HAMPTON, Ga. – With the debut of a new aerodynamic package for the Monster Energy NASCAR Cup Series came several surprises during Friday’s Busch Pole Qualifying session at Atlanta Motor Speedway.
Perhaps chief among the impressive time trial runs on a cold evening at the 1.54-mile quad-oval was Ricky Stenhouse Jr.’s outside-pole effort for Roush Fenway Racing.
Stenhouse improved in each of the three knockout rounds, rising from 18th on his first run to sixth in his second time out before clocking the second-fastest lap of the pole round – a 30.727-second clip at 180.428 mph – with his No. 17 Little Hugs Fruit Barrels Ford Mustang.
While Stenhouse was thrilled with his team’s effort, he was left wishing they could have found that extra little bit to give him the pole over Almirola after climbing from his car at the end of the final round.
“I think the (cooler) weather definitely helped our car there,” said Stenhouse. “We made some big improvements on the first run, because we were 18th to start and jumped all the way up to sixth. Randy and Angela, our engineers, made a lot of adjustments to get us where I needed to be to be able to hold the car wide open.
“This is a good start for our Little Hugs Fruit Barrels Ford here at Atlanta, but it’s a bit of a bummer, too,” Stenhouse added. “I was trying to think what I could have done to get a little bit more out of the car, and then when I looked up Aric had run a 30.55. There wasn’t much I was going to be able to do to catch up to that.”
Stenhouse may have easily carried a big smile after qualifying, but that didn’t mean he expected to run all the way up to second on the scoring pylon in the final round.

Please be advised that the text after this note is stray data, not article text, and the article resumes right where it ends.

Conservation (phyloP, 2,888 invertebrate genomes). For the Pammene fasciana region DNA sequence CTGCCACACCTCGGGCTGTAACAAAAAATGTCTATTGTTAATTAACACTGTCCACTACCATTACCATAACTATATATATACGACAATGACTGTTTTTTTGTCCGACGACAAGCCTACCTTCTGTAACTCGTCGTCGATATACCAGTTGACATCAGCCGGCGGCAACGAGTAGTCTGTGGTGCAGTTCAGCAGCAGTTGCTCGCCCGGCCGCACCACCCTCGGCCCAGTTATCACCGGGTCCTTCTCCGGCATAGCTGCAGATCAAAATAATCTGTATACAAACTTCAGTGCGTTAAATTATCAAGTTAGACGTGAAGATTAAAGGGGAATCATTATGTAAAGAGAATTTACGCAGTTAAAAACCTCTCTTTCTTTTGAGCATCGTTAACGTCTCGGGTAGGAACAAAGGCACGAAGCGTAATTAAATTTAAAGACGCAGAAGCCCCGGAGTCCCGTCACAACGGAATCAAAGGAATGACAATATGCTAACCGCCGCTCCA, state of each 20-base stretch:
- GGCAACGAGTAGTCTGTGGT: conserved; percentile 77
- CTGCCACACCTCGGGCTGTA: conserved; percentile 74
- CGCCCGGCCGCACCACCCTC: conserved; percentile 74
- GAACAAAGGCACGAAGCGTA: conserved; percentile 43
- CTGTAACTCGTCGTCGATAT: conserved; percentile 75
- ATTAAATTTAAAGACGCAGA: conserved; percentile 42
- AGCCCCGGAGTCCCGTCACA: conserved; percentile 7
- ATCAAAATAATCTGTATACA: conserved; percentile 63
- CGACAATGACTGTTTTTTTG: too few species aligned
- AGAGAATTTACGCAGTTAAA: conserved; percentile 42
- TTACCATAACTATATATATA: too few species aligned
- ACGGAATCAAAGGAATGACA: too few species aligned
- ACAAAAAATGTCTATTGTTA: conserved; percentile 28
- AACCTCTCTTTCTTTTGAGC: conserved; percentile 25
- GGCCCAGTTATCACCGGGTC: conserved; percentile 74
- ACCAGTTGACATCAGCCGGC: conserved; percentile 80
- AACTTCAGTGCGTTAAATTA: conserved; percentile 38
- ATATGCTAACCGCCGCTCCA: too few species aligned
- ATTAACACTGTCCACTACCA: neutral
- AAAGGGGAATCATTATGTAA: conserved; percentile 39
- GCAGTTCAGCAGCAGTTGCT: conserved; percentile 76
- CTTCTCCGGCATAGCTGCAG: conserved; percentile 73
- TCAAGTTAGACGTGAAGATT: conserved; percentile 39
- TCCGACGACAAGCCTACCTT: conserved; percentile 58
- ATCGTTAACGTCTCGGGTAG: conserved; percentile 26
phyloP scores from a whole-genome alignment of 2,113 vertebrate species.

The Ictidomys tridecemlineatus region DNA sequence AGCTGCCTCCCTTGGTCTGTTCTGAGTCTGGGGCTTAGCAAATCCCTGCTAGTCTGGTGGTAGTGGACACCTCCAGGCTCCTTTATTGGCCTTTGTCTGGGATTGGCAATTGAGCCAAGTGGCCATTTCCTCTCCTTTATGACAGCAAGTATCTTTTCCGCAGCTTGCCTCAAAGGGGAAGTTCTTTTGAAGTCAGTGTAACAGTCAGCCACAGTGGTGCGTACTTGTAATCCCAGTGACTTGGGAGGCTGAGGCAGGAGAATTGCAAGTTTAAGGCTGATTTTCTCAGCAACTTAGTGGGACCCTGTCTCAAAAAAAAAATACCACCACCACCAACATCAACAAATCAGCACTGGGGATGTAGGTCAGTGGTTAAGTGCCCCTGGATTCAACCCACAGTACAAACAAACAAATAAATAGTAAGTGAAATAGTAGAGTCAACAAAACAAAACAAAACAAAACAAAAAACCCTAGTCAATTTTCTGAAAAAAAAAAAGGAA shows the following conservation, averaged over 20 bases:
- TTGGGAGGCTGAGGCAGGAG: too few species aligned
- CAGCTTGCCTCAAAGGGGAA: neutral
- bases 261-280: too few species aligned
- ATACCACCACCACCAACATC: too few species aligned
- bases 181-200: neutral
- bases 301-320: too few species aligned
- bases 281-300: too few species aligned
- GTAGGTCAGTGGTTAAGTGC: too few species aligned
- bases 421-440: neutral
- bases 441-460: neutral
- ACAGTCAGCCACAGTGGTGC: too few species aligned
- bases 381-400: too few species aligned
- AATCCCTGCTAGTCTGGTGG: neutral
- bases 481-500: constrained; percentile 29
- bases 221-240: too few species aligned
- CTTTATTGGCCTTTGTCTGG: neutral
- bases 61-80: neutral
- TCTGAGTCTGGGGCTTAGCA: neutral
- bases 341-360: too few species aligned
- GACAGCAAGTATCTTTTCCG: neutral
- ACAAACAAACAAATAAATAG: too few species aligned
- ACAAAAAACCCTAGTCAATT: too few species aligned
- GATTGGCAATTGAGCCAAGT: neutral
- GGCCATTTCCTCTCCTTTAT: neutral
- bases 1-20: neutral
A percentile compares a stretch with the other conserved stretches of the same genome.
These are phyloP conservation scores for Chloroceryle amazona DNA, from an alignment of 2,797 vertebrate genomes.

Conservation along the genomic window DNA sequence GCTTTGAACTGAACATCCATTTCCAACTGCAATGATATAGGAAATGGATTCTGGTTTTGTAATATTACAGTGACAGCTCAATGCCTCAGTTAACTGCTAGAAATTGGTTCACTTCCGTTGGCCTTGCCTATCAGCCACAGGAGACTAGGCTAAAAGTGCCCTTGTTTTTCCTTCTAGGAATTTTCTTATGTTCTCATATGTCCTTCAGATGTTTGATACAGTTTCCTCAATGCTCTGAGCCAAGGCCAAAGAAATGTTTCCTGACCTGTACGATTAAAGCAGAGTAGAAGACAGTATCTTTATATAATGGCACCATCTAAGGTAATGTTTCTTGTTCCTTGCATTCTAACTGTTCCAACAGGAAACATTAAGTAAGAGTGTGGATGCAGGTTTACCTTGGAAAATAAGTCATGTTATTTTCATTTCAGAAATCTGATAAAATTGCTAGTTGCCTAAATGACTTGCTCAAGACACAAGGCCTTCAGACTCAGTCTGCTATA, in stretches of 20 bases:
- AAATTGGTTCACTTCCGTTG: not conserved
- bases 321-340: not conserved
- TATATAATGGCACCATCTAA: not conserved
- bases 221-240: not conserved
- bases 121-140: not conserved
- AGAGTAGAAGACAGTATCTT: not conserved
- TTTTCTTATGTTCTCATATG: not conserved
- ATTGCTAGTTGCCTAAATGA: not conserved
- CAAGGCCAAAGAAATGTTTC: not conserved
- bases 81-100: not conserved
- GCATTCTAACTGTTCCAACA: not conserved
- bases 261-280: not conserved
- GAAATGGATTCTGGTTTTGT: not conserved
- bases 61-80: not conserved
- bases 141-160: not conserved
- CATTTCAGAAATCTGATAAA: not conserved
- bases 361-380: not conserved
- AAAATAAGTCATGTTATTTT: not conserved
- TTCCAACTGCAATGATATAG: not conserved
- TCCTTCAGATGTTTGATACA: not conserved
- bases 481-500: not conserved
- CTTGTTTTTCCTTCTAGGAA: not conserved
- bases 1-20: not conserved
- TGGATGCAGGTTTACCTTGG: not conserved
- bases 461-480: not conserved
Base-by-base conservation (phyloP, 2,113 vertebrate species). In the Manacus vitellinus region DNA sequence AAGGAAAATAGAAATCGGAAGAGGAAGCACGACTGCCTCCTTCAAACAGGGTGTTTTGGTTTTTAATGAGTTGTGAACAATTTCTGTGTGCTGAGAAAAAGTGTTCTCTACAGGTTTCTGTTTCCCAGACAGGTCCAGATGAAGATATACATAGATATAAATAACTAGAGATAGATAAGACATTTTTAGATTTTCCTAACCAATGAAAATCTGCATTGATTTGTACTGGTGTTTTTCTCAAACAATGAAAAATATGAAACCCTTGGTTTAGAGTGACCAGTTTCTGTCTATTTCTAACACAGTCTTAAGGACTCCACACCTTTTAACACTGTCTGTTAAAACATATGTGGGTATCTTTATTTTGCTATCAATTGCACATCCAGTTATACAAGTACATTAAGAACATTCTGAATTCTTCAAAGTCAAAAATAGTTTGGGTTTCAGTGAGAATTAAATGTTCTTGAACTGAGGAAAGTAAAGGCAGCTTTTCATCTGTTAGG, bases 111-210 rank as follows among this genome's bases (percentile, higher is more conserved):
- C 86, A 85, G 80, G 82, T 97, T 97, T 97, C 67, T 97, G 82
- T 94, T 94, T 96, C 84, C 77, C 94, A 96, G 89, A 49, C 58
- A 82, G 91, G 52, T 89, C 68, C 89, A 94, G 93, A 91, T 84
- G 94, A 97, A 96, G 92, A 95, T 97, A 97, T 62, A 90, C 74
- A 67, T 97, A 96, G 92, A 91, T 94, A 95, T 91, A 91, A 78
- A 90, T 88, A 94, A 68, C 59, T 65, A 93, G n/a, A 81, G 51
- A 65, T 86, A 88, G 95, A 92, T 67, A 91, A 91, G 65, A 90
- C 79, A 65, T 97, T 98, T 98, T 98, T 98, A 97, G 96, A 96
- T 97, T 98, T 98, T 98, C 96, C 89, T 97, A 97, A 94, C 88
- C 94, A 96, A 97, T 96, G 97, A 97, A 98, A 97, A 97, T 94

“I was pleasantly surprised with this,” Stenhouse noted, with a smile as he did so. “I figured we could make the top 12, but I’m really happy to have P2 out of it. We had a solid Speedweeks and hopefully this is an extension of that early speed.”
Another solid effort came from the No. 41 Stewart-Haas Racing team, which saw Daniel Suarez qualify fifth-fastest in just his second race win the organization.
Suarez posted a time of 30.763 seconds (180.216 mph) with the No. 41 ARRIS Ford in the final round, seeing his early beliefs proved correct that his car would have decent single-lap pace in it.
“Honestly, I thought we’d be somewhere in the top 10,” Suarez said. “Then, after the second round, I knew we had a shot (at the pole). I don’t feel like we had anything more than that, but it was good.
“Our Mustang was very good. We didn’t touch the car all three rounds and the balance was solid,” Suarez added. “I think the temperatures being cold helped a lot. Hopefully tomorrow the sun will come out a little bit more so that we can get a handle on some issues and try to fix them. In all, the Arris Ford Mustang was pretty strong. I feel like we had a top-five car all day long and that’s where we ended up.”
Then there was Michael McDowell, who put together a yeoman’s effort for Front Row Motorsports and put the team in the final round of qualifying at an intermediate track for the first time in team history.
McDowell, who was fourth-quick at the end of round two, ended up 12th on his last run and will roll off from the outside of row six in Sunday’s Folds of Honor QuikTrip 500.
“It’s a new year, new package and a new start for Bob Jenkins and all of us at Front Row Motorsports,” McDowell told SPEED SPORT. “This is something we’ve really been looking forward to. I’m thankful that everyone worked so hard during the offseason with our expansion to three cars to continue building fast cars and bringing them to the race track each week.
“It’s already awesome. This is a solid effort for us,” McDowell added. “For me, I knew we had good speed at the end of practice and I really felt like we’d be close to that top 12. I didn’t think we’d quite have top five speed there for a little bit, so that was really cool, but I figured we’d contend well.”
In any event, Friday’s rundown was proof that the new Cup Series aerodynamic package is already opening the order up to some new contenders, at least through its opening day of action.
The real test will come on Sunday, when the surprise performers try to stay up front for 500 miles.